A vintage that’s come a long way
This vintage's remarkably late harvest was due to the difficult weather conditions that disturbed the vine's life cycle: 2008 was a trying year for vine growers.
After a mild and dry late winter season, budburst was delayed by a cold spell that set in from mid-March to late April.

A very rainy month of May ended with a hail storm that hit the south of the Médoc, including a few Château Palmer plots, which added to the stress that the vine was undergoing. Flowering took place in June under particularly unfavorable conditions of cool, rainy weather, which caused widespread coulure, especially on the old Merlot vines.

The mildew pressure was constant this year. We thought that we had hit a peak in this regard in 2007, but 2008 showed us that things could get even worse!
The weather in July plays an essential role in the synthesis of phenolic compounds and it was a beautiful month, for the most part. Summer started off nicely from the very beginning, with a long period of relatively dry, beautiful weather lasting from June 20 to August 10. The less favorable period that followed and lasted until September 14 made us forget those weeks to a certain extent, all the more so because we had to fight off diseases. But it's important to have beautiful weather in July and we did!

The cold, wet conditions in August and early September gave way suddenly and unexpectedly to a very sunny dry spell, as a northern wind set in from September 14 on, drying out the pockets of botrytis that were beginning to worry us.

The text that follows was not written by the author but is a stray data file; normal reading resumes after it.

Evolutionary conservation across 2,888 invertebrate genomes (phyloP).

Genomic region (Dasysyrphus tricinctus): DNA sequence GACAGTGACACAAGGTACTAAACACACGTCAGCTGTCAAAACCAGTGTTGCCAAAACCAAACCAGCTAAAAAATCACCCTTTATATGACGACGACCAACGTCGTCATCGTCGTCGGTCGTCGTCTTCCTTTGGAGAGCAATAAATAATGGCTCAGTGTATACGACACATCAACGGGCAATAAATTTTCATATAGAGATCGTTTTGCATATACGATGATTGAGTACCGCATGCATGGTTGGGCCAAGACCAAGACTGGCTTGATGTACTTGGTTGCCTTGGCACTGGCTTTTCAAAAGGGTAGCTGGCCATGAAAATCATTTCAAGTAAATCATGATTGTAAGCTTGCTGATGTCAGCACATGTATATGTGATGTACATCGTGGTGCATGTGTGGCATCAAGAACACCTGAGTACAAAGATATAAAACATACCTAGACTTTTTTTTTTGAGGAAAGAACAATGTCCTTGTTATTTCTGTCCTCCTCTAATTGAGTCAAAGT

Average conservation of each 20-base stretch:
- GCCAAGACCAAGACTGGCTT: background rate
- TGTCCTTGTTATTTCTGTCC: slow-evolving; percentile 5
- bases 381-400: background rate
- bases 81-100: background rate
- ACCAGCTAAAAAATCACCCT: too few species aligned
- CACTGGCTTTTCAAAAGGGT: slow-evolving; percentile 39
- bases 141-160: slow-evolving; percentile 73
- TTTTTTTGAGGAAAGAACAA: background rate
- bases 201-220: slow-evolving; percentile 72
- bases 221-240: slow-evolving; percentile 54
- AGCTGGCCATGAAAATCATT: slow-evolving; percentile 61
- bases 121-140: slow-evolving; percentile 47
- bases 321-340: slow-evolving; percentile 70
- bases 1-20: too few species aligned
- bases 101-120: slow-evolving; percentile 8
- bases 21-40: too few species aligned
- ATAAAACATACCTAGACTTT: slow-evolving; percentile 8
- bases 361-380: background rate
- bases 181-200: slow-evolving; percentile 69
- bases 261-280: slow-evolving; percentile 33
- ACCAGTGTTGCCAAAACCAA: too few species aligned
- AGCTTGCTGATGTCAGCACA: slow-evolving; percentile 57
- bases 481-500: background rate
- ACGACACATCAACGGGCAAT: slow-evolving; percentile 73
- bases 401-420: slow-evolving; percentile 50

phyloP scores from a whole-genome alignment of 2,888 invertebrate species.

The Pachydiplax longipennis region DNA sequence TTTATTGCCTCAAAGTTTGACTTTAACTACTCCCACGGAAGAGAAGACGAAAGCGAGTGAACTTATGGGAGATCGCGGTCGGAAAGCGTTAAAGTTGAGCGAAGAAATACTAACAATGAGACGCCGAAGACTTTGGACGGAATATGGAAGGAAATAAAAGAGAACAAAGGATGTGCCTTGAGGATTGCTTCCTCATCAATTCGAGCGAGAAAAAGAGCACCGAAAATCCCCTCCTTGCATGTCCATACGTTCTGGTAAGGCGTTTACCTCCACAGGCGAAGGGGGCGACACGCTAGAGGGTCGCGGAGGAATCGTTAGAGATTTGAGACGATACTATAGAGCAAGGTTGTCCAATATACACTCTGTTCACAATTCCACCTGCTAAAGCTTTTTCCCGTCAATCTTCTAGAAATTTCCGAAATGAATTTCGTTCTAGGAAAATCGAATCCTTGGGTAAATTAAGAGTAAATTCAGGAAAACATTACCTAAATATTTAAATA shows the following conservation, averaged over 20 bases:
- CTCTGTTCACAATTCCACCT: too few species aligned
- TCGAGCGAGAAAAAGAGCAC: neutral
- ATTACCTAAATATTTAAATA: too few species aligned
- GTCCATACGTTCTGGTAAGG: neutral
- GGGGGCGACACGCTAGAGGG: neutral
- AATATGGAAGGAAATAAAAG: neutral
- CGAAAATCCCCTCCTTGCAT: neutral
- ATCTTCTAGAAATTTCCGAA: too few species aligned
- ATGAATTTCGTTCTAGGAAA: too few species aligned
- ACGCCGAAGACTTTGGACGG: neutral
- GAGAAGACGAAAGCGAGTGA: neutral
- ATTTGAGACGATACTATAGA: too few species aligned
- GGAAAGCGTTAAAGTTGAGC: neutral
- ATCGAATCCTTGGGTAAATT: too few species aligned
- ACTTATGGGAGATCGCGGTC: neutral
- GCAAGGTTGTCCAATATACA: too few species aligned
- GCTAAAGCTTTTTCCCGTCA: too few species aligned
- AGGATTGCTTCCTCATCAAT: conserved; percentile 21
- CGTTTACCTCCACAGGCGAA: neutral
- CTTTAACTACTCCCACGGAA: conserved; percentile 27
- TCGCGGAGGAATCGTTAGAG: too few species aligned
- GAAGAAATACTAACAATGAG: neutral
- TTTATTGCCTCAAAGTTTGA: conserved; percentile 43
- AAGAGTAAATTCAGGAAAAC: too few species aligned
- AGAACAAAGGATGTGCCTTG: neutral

We were able to wait for the late maturities to complement each other, with no major sanitary concerns. The nights were cool. This lent itself to a gentle, harmonious maturation, which brings out in turn a very elegant aromatic expressiveness. A miracle as only nature knows how to produce them!

In the vineyard, the laterals were systematically cut to allow the air to circulate through the leaf canopy and optimize the concentration in the berries.
The widespread coulure made it unnecessary to thin out the leaves, except selectively, here and there. On the other hand, we decided to eliminate all of the verjuice grapes (secondary grapes) in early September to improve berry maturation conditions.

This vintage had come a long way! After hitting rock bottom early September, optimism came back as the harvest was brought in in mid-October. The Merlots displayed unexpectedly high levels of concentration, with degrees between 13.5° and 14.5°. The sugar content of the Cabernets sauvignon

grapes hovered as usual around 12° and 12.5°. But there again we found a nice concentration of phenolic compounds and perfectly ripe tannins. They are velvety and display beautiful volume on the palate.
The wines were put into barrel very early, by mid-November.
The prolonged work of tasting and evaluation of batches for the final blends confirmed the potential of the wines. Showing a lot of depth and a remarkable finesse, they are a beautiful expression of the terroir of Château Palmer in this ressusciated vintage!

Total rainfall April to September (in mm):

2000 2001 2002 2003 2004 2005 2006 2007 2008 Mérignac
/30 years
396 362 307 298 314 193 269 327 409 379

The harvests at Château Palmer

Harvest dates: 1st October to 17th October

The late harvests began on October 1 for the earliest ripening Merlots.
Harvesting began on October 13 for Cabernet Sauvignon and October 9 for Petit Verdot.

2008 yields were 30 hls/ha.


Château Palmer
Merlot: 51%
Cabernet Sauvignon: 41%
Petit Verdot: 8%

Alter Ego
Merlot: 52%
Cabernet Sauvignon: 48%